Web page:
which is a rotation by \, 2 \theta \, in the \, (\mathbf{s}, \mathbf{s} \, \mathbf{r}) \, plane.

This feature of \, \mathbb{H} , inner automorphism \, f \, producing rotation, has proven very useful.

/////// End of quote from Wikibooks

Two \, \theta -separated reflections give a \, 2 \theta -separating rotation:

Two theta-separated reflections give a 2*theta separating rotation2

In the case of the plane, the reflections are carried out in lines,
and in the case of 3D-space the reflections are carried out in planes.

///////

The action of a fixed versor on a rotating vector:

The film shows the red-tipped vector rotating around the grey circle. The red-tipped vector is first reflected in the horizontal yellow line (in the left window), and correspondingly, in the vertical yellow plane (in the right window), which results in the yellow vector.

This yellow vector is then reflected in the light-blue line (in the left window) and correspondingly, in the light-blue vertical plane (in the right window), which results in the light-blue vector.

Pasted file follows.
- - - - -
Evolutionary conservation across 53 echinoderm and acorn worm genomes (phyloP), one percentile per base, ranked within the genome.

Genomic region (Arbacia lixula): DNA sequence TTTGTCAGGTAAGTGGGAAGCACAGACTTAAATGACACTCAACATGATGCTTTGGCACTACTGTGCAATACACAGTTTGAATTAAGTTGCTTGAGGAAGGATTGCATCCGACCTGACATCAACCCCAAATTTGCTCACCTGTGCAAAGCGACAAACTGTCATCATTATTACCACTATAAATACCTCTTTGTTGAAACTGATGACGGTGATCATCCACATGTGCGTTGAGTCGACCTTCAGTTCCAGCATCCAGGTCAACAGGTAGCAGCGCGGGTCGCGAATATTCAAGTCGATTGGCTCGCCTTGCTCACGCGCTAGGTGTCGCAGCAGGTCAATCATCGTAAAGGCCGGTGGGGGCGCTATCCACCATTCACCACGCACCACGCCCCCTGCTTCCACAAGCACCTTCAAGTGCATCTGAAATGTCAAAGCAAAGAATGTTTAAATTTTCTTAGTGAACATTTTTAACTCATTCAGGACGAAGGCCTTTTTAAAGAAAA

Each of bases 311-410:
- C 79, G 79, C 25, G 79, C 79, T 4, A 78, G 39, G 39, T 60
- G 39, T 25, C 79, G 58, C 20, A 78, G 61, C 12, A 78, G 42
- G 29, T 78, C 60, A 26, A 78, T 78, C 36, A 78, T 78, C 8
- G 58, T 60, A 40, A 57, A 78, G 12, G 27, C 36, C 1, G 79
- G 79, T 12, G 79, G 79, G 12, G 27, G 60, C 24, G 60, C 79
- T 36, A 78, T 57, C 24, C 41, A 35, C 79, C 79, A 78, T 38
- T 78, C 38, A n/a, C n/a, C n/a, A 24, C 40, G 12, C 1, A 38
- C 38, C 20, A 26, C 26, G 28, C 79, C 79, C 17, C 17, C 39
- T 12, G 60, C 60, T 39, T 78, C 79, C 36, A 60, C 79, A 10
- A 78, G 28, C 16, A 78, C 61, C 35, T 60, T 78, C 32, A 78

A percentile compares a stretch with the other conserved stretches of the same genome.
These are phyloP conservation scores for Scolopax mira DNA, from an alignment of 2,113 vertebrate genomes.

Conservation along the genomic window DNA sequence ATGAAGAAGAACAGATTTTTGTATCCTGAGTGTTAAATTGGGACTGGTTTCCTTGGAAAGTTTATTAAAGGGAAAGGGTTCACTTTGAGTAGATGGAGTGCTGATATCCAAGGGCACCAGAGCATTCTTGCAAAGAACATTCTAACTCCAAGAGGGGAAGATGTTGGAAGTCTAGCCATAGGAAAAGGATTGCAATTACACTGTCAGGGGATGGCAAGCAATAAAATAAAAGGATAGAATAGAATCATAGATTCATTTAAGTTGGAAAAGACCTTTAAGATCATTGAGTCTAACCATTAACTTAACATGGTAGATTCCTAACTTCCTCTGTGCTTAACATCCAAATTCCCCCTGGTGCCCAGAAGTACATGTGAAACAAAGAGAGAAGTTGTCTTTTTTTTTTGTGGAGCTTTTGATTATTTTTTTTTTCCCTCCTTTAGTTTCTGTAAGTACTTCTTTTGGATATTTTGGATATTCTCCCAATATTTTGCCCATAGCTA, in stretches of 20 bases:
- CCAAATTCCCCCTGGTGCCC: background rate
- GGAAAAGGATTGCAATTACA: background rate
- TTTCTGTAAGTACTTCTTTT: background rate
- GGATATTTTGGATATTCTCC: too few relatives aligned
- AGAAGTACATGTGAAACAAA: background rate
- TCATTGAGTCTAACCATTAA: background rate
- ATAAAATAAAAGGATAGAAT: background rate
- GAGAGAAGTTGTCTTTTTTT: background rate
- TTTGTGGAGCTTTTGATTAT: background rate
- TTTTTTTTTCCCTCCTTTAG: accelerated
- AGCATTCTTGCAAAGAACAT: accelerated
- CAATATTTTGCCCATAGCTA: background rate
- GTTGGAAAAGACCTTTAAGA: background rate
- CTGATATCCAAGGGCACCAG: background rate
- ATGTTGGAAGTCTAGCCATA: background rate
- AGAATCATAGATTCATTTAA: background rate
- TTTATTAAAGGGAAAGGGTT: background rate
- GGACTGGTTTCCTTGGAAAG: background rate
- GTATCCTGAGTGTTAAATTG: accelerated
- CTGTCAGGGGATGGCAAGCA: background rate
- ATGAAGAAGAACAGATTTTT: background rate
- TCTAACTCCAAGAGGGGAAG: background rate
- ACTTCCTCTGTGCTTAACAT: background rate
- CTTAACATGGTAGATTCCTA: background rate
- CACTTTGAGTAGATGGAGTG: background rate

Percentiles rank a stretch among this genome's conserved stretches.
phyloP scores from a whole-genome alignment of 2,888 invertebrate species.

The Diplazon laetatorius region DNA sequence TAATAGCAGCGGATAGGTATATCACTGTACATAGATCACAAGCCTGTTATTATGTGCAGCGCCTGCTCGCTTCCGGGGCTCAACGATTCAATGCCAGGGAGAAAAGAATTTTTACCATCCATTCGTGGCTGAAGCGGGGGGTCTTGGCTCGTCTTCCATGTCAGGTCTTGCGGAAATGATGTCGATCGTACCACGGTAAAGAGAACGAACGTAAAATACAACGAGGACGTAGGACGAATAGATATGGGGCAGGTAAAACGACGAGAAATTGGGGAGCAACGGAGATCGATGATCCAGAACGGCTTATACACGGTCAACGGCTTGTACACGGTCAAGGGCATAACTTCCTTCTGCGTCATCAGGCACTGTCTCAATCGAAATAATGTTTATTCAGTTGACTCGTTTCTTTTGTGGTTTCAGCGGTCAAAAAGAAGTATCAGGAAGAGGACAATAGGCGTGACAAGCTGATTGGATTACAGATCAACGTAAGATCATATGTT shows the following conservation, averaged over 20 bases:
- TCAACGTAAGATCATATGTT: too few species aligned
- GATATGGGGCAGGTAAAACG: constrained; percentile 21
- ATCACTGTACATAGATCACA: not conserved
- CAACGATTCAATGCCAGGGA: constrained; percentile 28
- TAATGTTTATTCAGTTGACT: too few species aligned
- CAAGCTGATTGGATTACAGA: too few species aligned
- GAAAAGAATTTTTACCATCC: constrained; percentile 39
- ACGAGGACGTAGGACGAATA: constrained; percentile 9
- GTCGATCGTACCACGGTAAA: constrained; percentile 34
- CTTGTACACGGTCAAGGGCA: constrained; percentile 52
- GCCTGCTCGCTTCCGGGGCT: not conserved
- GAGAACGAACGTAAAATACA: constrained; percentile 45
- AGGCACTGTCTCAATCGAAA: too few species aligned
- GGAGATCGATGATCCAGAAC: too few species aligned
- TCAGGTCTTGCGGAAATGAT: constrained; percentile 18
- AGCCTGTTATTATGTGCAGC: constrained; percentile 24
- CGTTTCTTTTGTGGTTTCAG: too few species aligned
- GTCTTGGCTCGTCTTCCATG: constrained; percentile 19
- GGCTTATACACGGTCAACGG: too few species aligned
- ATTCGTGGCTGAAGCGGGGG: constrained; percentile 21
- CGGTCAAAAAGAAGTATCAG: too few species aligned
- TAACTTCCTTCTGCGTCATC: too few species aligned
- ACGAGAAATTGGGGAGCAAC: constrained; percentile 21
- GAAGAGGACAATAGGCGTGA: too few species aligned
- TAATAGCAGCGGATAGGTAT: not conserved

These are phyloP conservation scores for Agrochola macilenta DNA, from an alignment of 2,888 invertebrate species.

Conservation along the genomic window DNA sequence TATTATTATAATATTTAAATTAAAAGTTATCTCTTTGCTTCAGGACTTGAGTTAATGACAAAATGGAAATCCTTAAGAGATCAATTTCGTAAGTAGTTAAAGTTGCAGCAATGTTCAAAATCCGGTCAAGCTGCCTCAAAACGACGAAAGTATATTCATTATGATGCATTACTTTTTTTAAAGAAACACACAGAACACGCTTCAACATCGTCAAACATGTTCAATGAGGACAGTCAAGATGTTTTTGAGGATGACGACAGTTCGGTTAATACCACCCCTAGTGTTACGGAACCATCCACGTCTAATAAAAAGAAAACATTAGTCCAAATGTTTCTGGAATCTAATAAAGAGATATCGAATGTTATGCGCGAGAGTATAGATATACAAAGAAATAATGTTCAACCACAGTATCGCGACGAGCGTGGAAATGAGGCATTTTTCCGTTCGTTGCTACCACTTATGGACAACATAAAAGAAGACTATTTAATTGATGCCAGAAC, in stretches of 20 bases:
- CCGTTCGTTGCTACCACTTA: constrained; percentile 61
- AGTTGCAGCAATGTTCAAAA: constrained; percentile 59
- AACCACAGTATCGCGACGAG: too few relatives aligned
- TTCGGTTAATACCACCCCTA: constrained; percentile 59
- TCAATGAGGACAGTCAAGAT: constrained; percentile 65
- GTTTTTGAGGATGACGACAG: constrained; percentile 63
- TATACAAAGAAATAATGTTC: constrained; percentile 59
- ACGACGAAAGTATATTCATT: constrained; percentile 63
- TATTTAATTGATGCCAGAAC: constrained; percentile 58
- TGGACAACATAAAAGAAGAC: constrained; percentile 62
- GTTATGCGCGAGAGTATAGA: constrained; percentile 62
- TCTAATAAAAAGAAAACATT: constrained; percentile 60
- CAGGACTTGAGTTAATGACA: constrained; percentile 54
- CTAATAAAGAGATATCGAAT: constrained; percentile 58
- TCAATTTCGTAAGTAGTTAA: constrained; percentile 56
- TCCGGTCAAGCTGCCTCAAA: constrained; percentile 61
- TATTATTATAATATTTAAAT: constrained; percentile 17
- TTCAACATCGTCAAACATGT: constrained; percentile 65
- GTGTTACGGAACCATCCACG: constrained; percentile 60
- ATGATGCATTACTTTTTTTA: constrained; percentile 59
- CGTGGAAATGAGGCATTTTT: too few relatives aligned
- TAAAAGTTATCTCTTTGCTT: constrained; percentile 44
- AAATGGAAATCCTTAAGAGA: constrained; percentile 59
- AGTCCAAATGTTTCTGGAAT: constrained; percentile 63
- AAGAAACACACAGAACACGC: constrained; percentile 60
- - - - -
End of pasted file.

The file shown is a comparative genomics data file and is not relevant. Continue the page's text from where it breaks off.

Since the light-blue vector is related to the red-tipped vector by a constant rotation, the light-blue vector must follow the red-tipped vector – at a constant distance and at a constant angle – around the circular cone which has the \, z -axis as its axis of symmetry.

///////

The action of a variable versor on a fixed vector:

The variation of the versor is provided by the change of angle between the yellow line and the light-blue line (in the left window) – and hence by the corresponding change of angle between the yellow vertical plane and the light-blue vertical plane (in the right window).

///////
///////

Hyperbolic versors

/////// Quoting Wikipedia ( https://en.wikipedia.org/wiki/Versor#Hyperbolic_versor ):

A hyperbolic versor is a generalization of quaternionic versors to indefinite orthogonal groups, such as the Lorentz group. It is defined as a quantity of the form

\, \exp (a \, \mathbf{r}) \, = \, \cosh a + \mathbf{r} \, \sinh a \, , where \, | \, \mathbf{r} \, | \, = \, 1 \, .

Such elements arise in algebras of mixed signature, for example split-complex numbers or split-quaternions. It was the algebra of tessarines discovered by James Cockle in 1848 that first provided hyperbolic versors. In fact, James Cockle wrote the above equation (with \, \mathbf{j} \, in place of \, \mathbf{r} \, ) when he found that the tessarines included the new type of imaginary element.